Opera Mobile 12.1: With SPDY, WebSockets, Flexbox and More

Today marks the release of Opera Mobile 12.1 for Android phones — from Android 1.6 (Donut) to 4.1 (Jelly Bean), we’ve got you covered with a mean and lean browsing machine!

This is mostly an engine upgrade, so you won’t notice any particular new UI features or the like. However, there’s lots of new stuff under the hood. Let’s have a look!

SPDY, WebSockets, Flexbox and more

Opera has always been about speed, and just like Opera 12.10 beta on desktop, this release incorporates the new SPDY protocol, which makes web pages load faster on SPDY-enabled sites.

Another change you know from our recent desktop 12.10 beta release is WebSockets support, which we’ve turned on by default, now that security concerns with the WebSockets spec are addressed.

Furthermore, we’ve also added support for contenteditable/designMode, Drag and Drop, the Clipboard API, Page Visibility API and CSS Animations.

And last, but certainly not least, we have support for the CSS Flexible Box Layout Module, aka Flexbox. For your enjoyment, Chris has prepared a Flexbox introductory Dev.Opera article. It’s worth noting that we have implemented the recent spec without CSS prefix, but in addition, we’re also aliasing the older Flexbox specification with a -webkit- prefix, for compatibility purposes. More info about this below.

Just like its desktop counterpart, Opera Mobile 12.1 ships with a simplified UA string, without the U; token and without language indicator. As an example, this is what the UA string of Opera Mobile 12.1 running on my HTC One S looks like:

Opera/9.80 (Android 4.0.4; Linux; Opera Mobi/ADR-1210081231) Presto/2.11.355 Version/12.10`</pre>

If you’re interested in figuring out the user’s locale, you should be looking at the Accept-Language header instead. Both these changes correspond to similar changes in the IE, Firefox, Chrome and Safari browsers’ UA strings.

As Tiffany explained yesterday on this blog, we’ve also added a new header, called Device-Stock-UA, which includes the UA string of the default browser on the device. In case of the HTC One S, this is:

Mozilla/5.0 (Linux; U; Android 4.0.4; en-no; HTC One S Build/IMM76D) AppleWebKit/534.30 (KHTML, like Gecko) Version/4.0 Mobile Safari/534.30

As you can see, this stock browser UA string, unlike Opera Mobile’s, contains device info, which is useful for sites that use server-side user agent detection – using solutions such as WURFL or DeviceAtlas – for content negotiation (typically image optimization). To be clear, we don’t advocate you rely on this too much, but it is a simple reality in today’s web landscape that is being used by many sites. In the long run, we hope the responsive images proposal will reduce the need for this kind of content negotiation.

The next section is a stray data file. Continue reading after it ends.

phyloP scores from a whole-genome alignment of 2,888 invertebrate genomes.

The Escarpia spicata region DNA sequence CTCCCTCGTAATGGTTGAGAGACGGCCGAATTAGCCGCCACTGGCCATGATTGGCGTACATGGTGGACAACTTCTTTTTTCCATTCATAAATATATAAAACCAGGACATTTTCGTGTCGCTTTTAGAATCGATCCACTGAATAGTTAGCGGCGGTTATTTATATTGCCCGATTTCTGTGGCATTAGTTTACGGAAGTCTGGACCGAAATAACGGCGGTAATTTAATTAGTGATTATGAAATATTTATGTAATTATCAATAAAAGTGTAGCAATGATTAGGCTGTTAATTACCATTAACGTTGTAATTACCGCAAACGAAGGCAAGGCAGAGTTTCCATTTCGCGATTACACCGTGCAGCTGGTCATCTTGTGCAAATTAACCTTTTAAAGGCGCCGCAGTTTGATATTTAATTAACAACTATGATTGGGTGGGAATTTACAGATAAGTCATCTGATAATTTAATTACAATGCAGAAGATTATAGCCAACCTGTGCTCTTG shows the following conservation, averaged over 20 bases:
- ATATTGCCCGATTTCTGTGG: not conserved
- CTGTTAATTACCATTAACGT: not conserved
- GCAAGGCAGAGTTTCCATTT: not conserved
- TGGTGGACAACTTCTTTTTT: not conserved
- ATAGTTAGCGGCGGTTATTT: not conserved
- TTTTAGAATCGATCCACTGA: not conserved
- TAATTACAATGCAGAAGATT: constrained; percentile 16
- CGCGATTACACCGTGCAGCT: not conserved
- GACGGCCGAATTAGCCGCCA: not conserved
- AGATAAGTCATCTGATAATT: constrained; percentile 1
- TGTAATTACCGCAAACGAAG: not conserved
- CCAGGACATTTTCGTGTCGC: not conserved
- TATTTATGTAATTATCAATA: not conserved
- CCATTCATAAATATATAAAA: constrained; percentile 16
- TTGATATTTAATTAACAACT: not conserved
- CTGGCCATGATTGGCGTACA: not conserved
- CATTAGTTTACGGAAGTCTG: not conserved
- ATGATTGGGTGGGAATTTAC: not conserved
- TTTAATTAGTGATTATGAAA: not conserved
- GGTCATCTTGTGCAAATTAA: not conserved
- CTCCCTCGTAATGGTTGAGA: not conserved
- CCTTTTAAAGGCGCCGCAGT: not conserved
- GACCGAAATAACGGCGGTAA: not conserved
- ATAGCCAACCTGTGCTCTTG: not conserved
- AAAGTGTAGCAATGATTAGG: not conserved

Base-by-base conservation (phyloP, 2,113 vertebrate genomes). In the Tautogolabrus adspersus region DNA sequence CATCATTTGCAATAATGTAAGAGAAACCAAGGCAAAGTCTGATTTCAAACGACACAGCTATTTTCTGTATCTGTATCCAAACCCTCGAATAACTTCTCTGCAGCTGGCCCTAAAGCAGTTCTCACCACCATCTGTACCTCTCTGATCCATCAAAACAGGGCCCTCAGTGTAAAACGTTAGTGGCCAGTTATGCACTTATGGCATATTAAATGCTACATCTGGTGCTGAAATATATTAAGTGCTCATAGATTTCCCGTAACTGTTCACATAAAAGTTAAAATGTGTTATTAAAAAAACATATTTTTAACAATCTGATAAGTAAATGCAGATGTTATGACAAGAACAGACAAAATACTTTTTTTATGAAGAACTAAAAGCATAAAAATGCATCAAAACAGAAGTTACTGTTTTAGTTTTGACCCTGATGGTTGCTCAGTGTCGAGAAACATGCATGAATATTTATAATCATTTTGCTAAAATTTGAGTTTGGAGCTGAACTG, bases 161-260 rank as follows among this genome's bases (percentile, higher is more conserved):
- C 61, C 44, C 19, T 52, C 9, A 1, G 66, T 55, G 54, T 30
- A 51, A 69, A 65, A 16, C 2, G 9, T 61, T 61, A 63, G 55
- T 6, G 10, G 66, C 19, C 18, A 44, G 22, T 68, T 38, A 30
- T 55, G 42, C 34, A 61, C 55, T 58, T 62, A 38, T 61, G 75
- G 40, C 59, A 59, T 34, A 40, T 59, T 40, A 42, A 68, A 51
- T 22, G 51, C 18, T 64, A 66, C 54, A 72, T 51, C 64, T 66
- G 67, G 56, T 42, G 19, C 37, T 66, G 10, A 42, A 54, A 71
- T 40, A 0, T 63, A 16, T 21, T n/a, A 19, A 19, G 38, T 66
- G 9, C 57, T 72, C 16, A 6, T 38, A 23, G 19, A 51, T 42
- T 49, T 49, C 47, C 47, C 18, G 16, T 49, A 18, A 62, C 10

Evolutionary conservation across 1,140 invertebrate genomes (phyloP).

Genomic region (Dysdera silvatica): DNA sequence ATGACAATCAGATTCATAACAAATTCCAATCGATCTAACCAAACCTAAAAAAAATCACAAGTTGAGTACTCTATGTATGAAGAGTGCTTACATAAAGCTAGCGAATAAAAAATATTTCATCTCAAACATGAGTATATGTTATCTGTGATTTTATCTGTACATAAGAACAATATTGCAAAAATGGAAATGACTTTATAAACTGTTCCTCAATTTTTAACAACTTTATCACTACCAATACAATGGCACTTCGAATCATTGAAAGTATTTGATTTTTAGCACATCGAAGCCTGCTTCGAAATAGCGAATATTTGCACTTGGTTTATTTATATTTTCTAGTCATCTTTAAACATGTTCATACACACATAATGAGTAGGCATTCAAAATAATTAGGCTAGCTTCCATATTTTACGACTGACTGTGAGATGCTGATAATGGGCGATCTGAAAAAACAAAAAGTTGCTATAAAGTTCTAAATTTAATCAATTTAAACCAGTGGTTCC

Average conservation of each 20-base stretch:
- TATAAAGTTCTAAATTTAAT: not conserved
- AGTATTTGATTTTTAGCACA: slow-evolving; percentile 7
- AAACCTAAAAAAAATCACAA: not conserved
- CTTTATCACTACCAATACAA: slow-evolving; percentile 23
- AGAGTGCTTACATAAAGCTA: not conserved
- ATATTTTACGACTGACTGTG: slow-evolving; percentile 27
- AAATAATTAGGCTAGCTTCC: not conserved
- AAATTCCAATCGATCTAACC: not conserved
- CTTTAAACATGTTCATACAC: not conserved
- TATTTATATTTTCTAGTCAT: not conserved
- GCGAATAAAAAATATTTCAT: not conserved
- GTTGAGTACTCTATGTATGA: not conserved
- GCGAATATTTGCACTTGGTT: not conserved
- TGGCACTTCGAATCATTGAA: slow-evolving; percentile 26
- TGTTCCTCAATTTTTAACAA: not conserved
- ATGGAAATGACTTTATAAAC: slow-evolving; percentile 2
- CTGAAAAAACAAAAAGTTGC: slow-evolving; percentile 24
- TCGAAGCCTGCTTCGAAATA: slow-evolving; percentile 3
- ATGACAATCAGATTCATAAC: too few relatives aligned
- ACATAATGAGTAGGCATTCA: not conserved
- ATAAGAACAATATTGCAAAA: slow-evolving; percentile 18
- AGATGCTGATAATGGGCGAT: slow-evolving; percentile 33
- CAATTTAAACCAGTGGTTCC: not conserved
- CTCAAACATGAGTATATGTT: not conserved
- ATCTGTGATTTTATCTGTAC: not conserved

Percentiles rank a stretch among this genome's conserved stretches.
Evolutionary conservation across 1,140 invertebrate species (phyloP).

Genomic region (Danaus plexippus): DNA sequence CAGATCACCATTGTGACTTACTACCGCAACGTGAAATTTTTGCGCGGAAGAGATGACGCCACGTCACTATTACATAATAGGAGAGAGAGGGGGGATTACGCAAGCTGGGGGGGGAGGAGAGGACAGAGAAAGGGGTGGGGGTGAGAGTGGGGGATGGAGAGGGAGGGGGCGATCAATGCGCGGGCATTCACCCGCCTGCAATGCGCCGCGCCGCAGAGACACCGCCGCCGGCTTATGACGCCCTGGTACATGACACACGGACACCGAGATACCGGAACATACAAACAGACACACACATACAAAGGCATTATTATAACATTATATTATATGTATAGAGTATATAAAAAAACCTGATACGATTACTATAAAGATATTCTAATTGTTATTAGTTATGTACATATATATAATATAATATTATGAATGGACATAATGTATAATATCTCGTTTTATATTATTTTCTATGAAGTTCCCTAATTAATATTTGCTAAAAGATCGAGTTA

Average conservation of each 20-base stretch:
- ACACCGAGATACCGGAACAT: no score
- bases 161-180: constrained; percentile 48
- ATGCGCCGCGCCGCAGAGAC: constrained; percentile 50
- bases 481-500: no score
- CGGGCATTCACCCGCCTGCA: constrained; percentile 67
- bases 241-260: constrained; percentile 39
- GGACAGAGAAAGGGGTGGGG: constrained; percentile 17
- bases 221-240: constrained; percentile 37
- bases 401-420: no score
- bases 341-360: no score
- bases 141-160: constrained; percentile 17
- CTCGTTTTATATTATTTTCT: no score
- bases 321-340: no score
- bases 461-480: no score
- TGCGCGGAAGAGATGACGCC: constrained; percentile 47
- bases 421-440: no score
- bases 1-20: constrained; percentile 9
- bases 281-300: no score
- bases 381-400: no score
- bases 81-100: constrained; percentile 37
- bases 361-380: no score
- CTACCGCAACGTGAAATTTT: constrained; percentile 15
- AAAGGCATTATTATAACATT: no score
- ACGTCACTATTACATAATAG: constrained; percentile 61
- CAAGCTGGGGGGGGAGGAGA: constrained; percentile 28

Another change under the hood is that this version of Opera Mobile comes with more powerful spoofing options. As a developer, you won’t notice anything new in the browser’s Settings relating to this change, but behind the scenes this enables us — the Developer Relations and Site Compatibility team — to set the browser to mask as Mobile Safari or Chrome on sites that are borked, and fix the experience for end users. An example of this is Amazon.com: it has a pretty mobile-optimized site, but somehow manages to mangle the JavaScript it serves to Opera Mobile, making it impossible to remove an item from the shopping cart. When we spoof as Mobile Chrome on www.amazon.com, this problem disappears, so that’s what we’ve started doing until Amazon fixes the issue on their end.

CSS and Site Compatibility

Opera Mobile 12.1 now supports unprefixed CSS transitions, transforms, gradients, animations, and flexbox. For a transitional period, we’ll also support transitions, transforms and gradients (but not animations nor flexbox) with an -o- prefix, but these will be phased out in order to promote site compatibility and leaner code.

This mobile release also introduces support for certain -webkit- prefixes on sites that don’t correctly use unprefixed versions of stable CSS properties.

Broadly speaking, where developers haven’t coded for cross-browser compatibility, Opera will treat -webkit- rules as if they were unprefixed and therefore render the sites properly so users aren’t penalized.

Of course, this also has an effect on any related JavaScript events and properties – so things like the oTransitionEnd event will be dropped in favor of the unprefixed (and lowercased, as per spec) transitionend event.

If you’re interested in the absolute minutiae, here is a handy cut-out-and-keep chart you can put in your anorak pocket (dixit Bruce).

-o--webkit-unprefixed (standardized)
linear-gradientyes; old syntaxyes; old syntaxyes
transformyes (deprecated)yesyes
transitionyes (deprecated)yesyes
border-radiusnever existedyesyes
box-shadownever existedyesyes
flexbox related propertiesnever existedyes; old syntaxyes

For linear gradients, “old syntax” refers to the previous syntax of specifying “bottom left” for a linear gradient as opposed to the standardized syntax “to top right”, which is supported without a prefix.

For flexbox, “old syntax” refers to the previous box-flex syntax, as opposed to the more recent flex syntax.

“Deprecated” means that we will remove support for the -o- prefix in a future version of Opera.

The general rule is: use the finalized syntax in your CSS, add an unprefixed property/value to your code and you’ll be fine.

We hope you enjoy this update, and you can expect an update of the Opera Mobile Emulator in the next few weeks as well. Let us know what you think!